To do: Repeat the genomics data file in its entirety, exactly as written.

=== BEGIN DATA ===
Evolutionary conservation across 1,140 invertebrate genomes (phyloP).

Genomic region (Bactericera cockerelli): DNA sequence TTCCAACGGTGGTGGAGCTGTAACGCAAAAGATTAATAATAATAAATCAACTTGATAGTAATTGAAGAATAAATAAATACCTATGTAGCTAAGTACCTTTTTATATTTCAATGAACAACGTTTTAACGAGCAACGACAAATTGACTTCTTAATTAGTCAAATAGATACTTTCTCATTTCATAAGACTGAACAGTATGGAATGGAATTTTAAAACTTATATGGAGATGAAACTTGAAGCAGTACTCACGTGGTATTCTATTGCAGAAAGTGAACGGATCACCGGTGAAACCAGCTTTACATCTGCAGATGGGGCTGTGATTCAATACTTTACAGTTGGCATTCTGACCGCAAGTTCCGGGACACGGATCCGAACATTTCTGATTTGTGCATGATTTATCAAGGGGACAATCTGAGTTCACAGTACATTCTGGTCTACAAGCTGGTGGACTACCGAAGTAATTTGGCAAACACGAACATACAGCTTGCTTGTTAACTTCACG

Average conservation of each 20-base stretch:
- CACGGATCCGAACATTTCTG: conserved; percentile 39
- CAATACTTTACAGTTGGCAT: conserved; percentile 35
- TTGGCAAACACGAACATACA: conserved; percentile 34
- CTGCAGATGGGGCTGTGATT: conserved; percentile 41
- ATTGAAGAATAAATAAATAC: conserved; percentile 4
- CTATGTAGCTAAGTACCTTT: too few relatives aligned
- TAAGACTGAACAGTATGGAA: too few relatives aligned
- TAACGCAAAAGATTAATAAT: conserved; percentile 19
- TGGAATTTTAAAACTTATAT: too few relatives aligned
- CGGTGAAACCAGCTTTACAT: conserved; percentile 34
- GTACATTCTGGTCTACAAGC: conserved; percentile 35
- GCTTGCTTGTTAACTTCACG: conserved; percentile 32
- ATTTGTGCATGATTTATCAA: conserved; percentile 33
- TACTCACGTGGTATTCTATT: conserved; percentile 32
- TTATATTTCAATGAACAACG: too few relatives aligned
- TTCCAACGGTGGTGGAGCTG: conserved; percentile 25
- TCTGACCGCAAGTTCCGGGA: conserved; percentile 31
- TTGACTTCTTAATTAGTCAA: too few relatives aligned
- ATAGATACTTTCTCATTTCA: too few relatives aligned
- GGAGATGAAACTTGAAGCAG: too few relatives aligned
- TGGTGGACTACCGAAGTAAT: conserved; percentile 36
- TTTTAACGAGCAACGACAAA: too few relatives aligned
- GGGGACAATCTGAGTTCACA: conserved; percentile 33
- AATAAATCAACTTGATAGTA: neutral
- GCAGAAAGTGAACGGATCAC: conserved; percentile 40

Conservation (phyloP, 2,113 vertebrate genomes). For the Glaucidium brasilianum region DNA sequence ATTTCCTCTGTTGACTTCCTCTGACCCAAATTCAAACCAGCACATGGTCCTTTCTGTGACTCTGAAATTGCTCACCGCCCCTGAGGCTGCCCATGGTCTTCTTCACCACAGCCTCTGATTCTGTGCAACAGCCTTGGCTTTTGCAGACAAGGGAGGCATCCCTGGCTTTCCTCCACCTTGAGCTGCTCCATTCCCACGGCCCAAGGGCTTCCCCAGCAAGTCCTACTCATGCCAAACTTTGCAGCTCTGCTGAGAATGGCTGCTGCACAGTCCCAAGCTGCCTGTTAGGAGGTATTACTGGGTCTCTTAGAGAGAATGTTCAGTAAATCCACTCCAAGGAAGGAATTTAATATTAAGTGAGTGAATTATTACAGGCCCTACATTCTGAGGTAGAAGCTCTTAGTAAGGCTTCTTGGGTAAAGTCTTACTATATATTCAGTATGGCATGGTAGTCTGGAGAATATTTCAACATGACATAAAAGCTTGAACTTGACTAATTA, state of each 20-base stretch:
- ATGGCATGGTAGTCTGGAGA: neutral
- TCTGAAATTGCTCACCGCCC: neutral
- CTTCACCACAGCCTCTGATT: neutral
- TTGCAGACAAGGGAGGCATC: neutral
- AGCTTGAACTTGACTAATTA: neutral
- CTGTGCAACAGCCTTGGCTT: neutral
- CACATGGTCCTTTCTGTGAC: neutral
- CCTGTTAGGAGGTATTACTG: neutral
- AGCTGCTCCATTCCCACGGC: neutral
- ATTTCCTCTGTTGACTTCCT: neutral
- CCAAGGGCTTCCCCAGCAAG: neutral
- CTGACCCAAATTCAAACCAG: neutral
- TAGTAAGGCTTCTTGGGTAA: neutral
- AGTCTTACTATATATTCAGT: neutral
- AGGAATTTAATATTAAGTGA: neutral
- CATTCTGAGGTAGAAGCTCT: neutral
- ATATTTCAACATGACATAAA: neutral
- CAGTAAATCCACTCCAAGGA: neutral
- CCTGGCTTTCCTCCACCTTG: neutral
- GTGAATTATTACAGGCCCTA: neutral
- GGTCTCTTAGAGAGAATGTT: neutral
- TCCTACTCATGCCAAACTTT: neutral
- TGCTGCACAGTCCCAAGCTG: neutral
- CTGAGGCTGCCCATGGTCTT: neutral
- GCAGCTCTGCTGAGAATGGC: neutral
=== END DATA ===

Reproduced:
Evolutionary conservation across 1,140 invertebrate genomes (phyloP).

Genomic region (Bactericera cockerelli): DNA sequence TTCCAACGGTGGTGGAGCTGTAACGCAAAAGATTAATAATAATAAATCAACTTGATAGTAATTGAAGAATAAATAAATACCTATGTAGCTAAGTACCTTTTTATATTTCAATGAACAACGTTTTAACGAGCAACGACAAATTGACTTCTTAATTAGTCAAATAGATACTTTCTCATTTCATAAGACTGAACAGTATGGAATGGAATTTTAAAACTTATATGGAGATGAAACTTGAAGCAGTACTCACGTGGTATTCTATTGCAGAAAGTGAACGGATCACCGGTGAAACCAGCTTTACATCTGCAGATGGGGCTGTGATTCAATACTTTACAGTTGGCATTCTGACCGCAAGTTCCGGGACACGGATCCGAACATTTCTGATTTGTGCATGATTTATCAAGGGGACAATCTGAGTTCACAGTACATTCTGGTCTACAAGCTGGTGGACTACCGAAGTAATTTGGCAAACACGAACATACAGCTTGCTTGTTAACTTCACG

Average conservation of each 20-base stretch:
- CACGGATCCGAACATTTCTG: conserved; percentile 39
- CAATACTTTACAGTTGGCAT: conserved; percentile 35
- TTGGCAAACACGAACATACA: conserved; percentile 34
- CTGCAGATGGGGCTGTGATT: conserved; percentile 41
- ATTGAAGAATAAATAAATAC: conserved; percentile 4
- CTATGTAGCTAAGTACCTTT: too few relatives aligned
- TAAGACTGAACAGTATGGAA: too few relatives aligned
- TAACGCAAAAGATTAATAAT: conserved; percentile 19
- TGGAATTTTAAAACTTATAT: too few relatives aligned
- CGGTGAAACCAGCTTTACAT: conserved; percentile 34
- GTACATTCTGGTCTACAAGC: conserved; percentile 35
- GCTTGCTTGTTAACTTCACG: conserved; percentile 32
- ATTTGTGCATGATTTATCAA: conserved; percentile 33
- TACTCACGTGGTATTCTATT: conserved; percentile 32
- TTATATTTCAATGAACAACG: too few relatives aligned
- TTCCAACGGTGGTGGAGCTG: conserved; percentile 25
- TCTGACCGCAAGTTCCGGGA: conserved; percentile 31
- TTGACTTCTTAATTAGTCAA: too few relatives aligned
- ATAGATACTTTCTCATTTCA: too few relatives aligned
- GGAGATGAAACTTGAAGCAG: too few relatives aligned
- TGGTGGACTACCGAAGTAAT: conserved; percentile 36
- TTTTAACGAGCAACGACAAA: too few relatives aligned
- GGGGACAATCTGAGTTCACA: conserved; percentile 33
- AATAAATCAACTTGATAGTA: neutral
- GCAGAAAGTGAACGGATCAC: conserved; percentile 40

Conservation (phyloP, 2,113 vertebrate genomes). For the Glaucidium brasilianum region DNA sequence ATTTCCTCTGTTGACTTCCTCTGACCCAAATTCAAACCAGCACATGGTCCTTTCTGTGACTCTGAAATTGCTCACCGCCCCTGAGGCTGCCCATGGTCTTCTTCACCACAGCCTCTGATTCTGTGCAACAGCCTTGGCTTTTGCAGACAAGGGAGGCATCCCTGGCTTTCCTCCACCTTGAGCTGCTCCATTCCCACGGCCCAAGGGCTTCCCCAGCAAGTCCTACTCATGCCAAACTTTGCAGCTCTGCTGAGAATGGCTGCTGCACAGTCCCAAGCTGCCTGTTAGGAGGTATTACTGGGTCTCTTAGAGAGAATGTTCAGTAAATCCACTCCAAGGAAGGAATTTAATATTAAGTGAGTGAATTATTACAGGCCCTACATTCTGAGGTAGAAGCTCTTAGTAAGGCTTCTTGGGTAAAGTCTTACTATATATTCAGTATGGCATGGTAGTCTGGAGAATATTTCAACATGACATAAAAGCTTGAACTTGACTAATTA, state of each 20-base stretch:
- ATGGCATGGTAGTCTGGAGA: neutral
- TCTGAAATTGCTCACCGCCC: neutral
- CTTCACCACAGCCTCTGATT: neutral
- TTGCAGACAAGGGAGGCATC: neutral
- AGCTTGAACTTGACTAATTA: neutral
- CTGTGCAACAGCCTTGGCTT: neutral
- CACATGGTCCTTTCTGTGAC: neutral
- CCTGTTAGGAGGTATTACTG: neutral
- AGCTGCTCCATTCCCACGGC: neutral
- ATTTCCTCTGTTGACTTCCT: neutral
- CCAAGGGCTTCCCCAGCAAG: neutral
- CTGACCCAAATTCAAACCAG: neutral
- TAGTAAGGCTTCTTGGGTAA: neutral
- AGTCTTACTATATATTCAGT: neutral
- AGGAATTTAATATTAAGTGA: neutral
- CATTCTGAGGTAGAAGCTCT: neutral
- ATATTTCAACATGACATAAA: neutral
- CAGTAAATCCACTCCAAGGA: neutral
- CCTGGCTTTCCTCCACCTTG: neutral
- GTGAATTATTACAGGCCCTA: neutral
- GGTCTCTTAGAGAGAATGTT: neutral
- TCCTACTCATGCCAAACTTT: neutral
- TGCTGCACAGTCCCAAGCTG: neutral
- CTGAGGCTGCCCATGGTCTT: neutral
- GCAGCTCTGCTGAGAATGGC: neutral